In 1874 Cyrus Harding, an engineer in the book The Mysterious Island by the French science-fiction author Jules Verne, predicted, “Yes, my friends, I believe that water will one day be employed as fuel, that hydrogen and oxygen which constitute it, used singly or together, will furnish an inexhaustible source of heat and light, of an intensity of which coal is not capable.”
Since the late 19th century, hydrogen has seen phases of euphoria followed by disillusionment due to technical complexities and the abundance of cheaper energy sources like coal, oil or natural gas. However, with recent technological progress, cost reductions and the driver of climate change, it looks like the excitement seen in 2020 was justified and could continue.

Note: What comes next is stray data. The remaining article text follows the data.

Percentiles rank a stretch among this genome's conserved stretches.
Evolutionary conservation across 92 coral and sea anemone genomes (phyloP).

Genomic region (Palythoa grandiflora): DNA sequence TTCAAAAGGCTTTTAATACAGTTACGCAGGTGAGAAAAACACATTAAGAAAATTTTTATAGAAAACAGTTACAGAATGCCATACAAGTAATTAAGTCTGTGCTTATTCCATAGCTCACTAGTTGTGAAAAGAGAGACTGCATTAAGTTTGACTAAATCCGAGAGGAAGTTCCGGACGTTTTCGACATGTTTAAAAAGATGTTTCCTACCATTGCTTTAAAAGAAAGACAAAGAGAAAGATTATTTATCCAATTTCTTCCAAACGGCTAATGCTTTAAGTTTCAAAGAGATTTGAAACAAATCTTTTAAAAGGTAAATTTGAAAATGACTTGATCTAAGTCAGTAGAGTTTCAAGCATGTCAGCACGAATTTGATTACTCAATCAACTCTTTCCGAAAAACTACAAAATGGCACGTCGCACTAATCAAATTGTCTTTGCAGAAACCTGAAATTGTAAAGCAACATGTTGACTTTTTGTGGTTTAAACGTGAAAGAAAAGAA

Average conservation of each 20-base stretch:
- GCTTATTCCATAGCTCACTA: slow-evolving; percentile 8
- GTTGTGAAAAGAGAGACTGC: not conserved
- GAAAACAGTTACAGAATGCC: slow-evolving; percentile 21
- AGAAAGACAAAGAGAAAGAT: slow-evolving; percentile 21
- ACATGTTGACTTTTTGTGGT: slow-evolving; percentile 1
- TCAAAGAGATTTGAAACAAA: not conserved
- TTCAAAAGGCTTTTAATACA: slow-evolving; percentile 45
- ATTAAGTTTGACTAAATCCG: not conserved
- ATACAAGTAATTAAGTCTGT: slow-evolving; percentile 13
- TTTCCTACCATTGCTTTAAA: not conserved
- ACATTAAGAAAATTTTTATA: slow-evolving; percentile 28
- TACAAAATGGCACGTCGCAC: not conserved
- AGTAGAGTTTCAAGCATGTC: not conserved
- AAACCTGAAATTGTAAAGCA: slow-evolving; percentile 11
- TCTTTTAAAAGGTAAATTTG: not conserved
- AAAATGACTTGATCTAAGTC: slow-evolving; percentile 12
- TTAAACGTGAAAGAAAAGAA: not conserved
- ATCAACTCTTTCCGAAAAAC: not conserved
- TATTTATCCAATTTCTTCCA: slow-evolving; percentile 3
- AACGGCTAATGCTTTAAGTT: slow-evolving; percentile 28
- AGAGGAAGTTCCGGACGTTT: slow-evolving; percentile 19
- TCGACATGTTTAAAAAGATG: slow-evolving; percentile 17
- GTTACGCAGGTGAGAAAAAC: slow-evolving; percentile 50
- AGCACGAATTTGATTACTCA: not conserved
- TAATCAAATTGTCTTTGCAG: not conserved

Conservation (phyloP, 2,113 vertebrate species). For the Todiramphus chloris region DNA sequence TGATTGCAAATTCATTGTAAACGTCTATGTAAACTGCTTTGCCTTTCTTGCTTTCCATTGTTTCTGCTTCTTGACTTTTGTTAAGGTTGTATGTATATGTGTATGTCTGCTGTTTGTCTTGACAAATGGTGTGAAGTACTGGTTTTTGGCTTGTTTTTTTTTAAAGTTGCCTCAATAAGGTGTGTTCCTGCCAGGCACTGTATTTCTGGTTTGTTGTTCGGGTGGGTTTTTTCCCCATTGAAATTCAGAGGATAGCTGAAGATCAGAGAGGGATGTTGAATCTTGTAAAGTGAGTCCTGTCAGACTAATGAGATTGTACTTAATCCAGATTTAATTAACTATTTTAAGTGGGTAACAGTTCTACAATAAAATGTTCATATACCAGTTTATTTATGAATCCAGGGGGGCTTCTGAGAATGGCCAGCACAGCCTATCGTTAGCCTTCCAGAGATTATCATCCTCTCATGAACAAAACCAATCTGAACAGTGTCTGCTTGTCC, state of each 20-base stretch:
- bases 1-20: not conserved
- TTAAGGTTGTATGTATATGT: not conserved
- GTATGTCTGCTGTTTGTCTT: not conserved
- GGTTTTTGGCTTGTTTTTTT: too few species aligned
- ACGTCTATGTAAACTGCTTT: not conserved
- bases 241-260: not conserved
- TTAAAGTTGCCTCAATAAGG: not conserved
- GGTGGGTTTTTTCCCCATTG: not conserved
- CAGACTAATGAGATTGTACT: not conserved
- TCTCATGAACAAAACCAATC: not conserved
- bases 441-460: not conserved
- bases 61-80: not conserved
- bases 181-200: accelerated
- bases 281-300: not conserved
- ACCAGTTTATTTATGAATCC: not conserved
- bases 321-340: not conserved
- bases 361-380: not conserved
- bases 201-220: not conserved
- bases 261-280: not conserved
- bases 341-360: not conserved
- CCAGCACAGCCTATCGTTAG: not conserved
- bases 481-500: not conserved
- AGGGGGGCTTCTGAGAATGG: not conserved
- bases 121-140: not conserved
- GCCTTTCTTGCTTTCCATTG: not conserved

Not only have several governments declared ‘National Hydrogen Strategies’, pan-national institutions are also pouring billions of dollars into research and pilot projects for the use of hydrogen as the energy carrier of future. All of which requires a suite of analysers and instruments for hydrogen measurement, and here’s why…
Determining quality and specification
... to continue reading you must be subscribed